The 1889 Paris Exposition Urban Legend

The 1889 Paris Exposition Urban Legend

Urban legends are definitely not new – and some of the older ones are much better than the ones we have today. Here’s a good one that I encountered via an old time radio play. The story goes like this:

The year was May and the fabulous 1889 Paris Exposition was about to get started. A girl arrived with her mother via ocean liner from India. They checked into the Hotel Crillon but the mother fell sick upon arrival. A doctor was called to help. Shortly after, the daughter was sent on an errand to get some critical medicine, but the coachman and everyone took forever to get her the medicine and get her back to the hotel. When she arrived, she asked for the room key to get the medicine to her mother. At this point the desk clerk, all the hotel staff, and even the doctor claimed the girl arrived alone and there was no mother. Nobody had been sick and other lodgers had been checked into the supposed mother’s room for days. The girl became hysterical and demanded they take her to her mother’s room. They showed her the room her mother was in but it was completely different – with different furniture, window coverings, and a stack of luggage from another set of travelers. The girl ran to the British Embassy who, upon investigation and being given the same story/shown around by the hotel staff, concluded that the girl was probably crazy. She was sent onwards to Britain to an asylum.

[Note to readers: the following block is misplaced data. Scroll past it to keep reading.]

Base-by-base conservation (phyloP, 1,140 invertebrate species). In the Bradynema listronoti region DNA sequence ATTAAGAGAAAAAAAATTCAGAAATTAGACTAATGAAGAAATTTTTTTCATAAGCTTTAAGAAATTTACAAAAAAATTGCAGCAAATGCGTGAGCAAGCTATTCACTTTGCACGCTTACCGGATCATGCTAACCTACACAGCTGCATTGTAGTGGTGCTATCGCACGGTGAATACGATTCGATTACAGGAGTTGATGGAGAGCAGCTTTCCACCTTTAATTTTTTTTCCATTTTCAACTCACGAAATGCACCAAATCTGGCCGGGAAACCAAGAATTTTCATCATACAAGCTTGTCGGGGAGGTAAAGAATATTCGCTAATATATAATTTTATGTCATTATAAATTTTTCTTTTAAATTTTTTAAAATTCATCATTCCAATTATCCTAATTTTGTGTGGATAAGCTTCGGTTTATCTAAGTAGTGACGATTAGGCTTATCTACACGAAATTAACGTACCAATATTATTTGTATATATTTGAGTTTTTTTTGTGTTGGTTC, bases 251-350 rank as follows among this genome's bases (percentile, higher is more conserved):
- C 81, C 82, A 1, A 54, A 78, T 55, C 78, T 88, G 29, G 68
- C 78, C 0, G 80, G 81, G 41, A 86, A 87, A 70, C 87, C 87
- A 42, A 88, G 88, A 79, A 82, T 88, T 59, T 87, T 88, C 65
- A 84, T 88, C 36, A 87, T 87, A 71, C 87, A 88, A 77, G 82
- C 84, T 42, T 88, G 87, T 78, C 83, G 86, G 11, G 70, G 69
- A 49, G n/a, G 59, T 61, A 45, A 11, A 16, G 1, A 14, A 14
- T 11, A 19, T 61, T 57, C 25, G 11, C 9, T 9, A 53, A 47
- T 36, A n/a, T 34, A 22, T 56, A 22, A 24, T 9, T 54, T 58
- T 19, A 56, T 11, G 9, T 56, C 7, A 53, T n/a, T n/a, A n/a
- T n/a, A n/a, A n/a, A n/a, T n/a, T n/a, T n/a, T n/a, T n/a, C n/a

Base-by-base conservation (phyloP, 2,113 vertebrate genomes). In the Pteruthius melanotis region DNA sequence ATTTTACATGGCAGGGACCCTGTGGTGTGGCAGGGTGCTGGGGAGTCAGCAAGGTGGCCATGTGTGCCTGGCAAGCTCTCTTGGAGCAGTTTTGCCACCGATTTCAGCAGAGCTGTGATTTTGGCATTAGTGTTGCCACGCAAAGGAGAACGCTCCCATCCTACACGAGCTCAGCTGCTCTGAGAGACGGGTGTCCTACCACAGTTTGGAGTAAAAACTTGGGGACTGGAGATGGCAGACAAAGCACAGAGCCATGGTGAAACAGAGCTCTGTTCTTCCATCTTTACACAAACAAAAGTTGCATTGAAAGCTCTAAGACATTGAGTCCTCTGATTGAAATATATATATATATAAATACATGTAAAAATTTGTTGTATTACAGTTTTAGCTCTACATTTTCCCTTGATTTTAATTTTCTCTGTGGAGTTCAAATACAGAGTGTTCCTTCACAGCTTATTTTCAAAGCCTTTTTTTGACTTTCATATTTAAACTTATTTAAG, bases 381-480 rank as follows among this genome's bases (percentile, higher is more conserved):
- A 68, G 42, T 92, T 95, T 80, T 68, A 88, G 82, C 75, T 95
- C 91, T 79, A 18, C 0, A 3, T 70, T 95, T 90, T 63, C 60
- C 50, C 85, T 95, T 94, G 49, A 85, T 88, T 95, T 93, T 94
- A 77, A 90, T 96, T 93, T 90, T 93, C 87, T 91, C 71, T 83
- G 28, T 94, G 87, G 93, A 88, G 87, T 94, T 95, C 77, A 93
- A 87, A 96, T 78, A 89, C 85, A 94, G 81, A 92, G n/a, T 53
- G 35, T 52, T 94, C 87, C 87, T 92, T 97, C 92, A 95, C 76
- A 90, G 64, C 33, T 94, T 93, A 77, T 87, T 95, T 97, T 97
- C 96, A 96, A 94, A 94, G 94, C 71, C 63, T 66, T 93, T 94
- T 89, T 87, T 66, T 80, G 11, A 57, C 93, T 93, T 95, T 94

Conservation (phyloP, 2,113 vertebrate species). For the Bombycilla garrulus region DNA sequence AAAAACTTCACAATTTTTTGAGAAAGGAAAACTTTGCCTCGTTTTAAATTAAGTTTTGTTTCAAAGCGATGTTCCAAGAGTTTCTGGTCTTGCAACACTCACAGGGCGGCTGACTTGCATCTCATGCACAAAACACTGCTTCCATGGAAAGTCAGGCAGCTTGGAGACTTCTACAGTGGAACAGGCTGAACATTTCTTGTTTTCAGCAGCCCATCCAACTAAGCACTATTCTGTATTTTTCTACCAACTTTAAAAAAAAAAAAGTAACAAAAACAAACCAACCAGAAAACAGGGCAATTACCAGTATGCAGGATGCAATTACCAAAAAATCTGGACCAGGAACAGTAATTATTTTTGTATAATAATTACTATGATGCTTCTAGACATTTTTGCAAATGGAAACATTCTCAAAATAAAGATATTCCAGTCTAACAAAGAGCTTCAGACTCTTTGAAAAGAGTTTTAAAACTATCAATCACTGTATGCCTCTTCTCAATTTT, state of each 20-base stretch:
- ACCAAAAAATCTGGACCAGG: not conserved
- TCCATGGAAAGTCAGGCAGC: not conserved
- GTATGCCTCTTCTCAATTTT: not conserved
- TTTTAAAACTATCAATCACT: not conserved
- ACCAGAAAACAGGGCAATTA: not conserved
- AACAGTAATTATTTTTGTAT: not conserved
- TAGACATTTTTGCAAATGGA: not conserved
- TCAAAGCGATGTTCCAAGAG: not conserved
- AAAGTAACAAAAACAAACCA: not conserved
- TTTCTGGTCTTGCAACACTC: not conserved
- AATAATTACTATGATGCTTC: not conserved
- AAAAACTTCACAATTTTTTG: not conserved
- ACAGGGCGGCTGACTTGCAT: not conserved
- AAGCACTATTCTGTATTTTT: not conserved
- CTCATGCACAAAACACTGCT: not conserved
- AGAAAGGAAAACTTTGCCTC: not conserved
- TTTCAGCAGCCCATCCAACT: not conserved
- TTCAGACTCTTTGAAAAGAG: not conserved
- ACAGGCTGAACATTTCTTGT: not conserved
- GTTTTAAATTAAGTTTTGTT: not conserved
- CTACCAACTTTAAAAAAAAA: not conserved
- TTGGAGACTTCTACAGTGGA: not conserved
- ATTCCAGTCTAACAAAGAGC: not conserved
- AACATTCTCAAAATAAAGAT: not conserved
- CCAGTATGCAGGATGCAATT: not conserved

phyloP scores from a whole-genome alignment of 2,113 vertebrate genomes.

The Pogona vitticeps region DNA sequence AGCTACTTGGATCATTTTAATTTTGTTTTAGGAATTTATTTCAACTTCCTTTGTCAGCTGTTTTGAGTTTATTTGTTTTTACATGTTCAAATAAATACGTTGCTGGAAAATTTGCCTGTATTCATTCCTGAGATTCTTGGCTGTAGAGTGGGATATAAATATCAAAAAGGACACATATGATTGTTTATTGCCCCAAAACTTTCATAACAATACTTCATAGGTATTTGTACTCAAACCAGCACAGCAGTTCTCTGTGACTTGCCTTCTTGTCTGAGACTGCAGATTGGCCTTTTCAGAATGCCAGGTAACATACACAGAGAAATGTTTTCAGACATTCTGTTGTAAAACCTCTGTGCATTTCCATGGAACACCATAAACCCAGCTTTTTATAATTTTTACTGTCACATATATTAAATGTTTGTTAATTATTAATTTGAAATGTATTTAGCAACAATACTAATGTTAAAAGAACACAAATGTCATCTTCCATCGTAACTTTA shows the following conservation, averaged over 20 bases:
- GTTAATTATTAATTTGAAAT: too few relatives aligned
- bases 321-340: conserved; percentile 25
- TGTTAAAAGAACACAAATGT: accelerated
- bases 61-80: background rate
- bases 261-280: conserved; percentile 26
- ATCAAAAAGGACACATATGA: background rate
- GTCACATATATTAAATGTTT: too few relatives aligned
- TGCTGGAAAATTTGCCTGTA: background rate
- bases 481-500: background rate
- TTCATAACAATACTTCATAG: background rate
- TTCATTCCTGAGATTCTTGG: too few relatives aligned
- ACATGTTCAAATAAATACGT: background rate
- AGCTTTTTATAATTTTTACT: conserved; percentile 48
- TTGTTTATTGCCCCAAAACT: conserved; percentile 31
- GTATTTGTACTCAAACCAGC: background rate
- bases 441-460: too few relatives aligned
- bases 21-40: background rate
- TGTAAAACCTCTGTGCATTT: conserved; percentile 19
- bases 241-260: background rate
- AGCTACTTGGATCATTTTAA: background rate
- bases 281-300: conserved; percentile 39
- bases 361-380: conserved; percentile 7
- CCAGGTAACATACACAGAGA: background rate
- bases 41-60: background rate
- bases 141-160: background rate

What happened to the mother? The legend goes to explain the hotel doctor discovered the mother had bubonic plague. The doctor, hotel staff, and officials quickly realized the gravity of such a diagnosis. With so much riding on the success of the Paris Exposition – fortunes would be lost overnight if panic spread about a plague in the city.

They decided to sent the girl away and told everyone to delay her as much as possible. They then moved the mother to a hidden facility where she died shortly after. They re-decorated the room, destroyed the records, put new people in the room who were in on the plot, and basically did everything possible to cover up the infection and discredit the girl’s story.

Was it true? People have tried to prove it but there’s been no concrete evidence. Still, the story appears to have circulated around the world for years after the 1889 Paris Exposition.

As evidence of this early urban legend’s widespread telling, John Dickson Carr wrote a wildly popular story called Cabin B-13 as a radio play that aired in 1943. Very tame by today’s standards, it takes a twist on the old Paris tale – with the characters even mentioning the tale in their dialog. It’s a great little thriller that was broadcast in the US and then used as the opening set piece for a new thriller series on the BBC. Give it a listen – if you dare!


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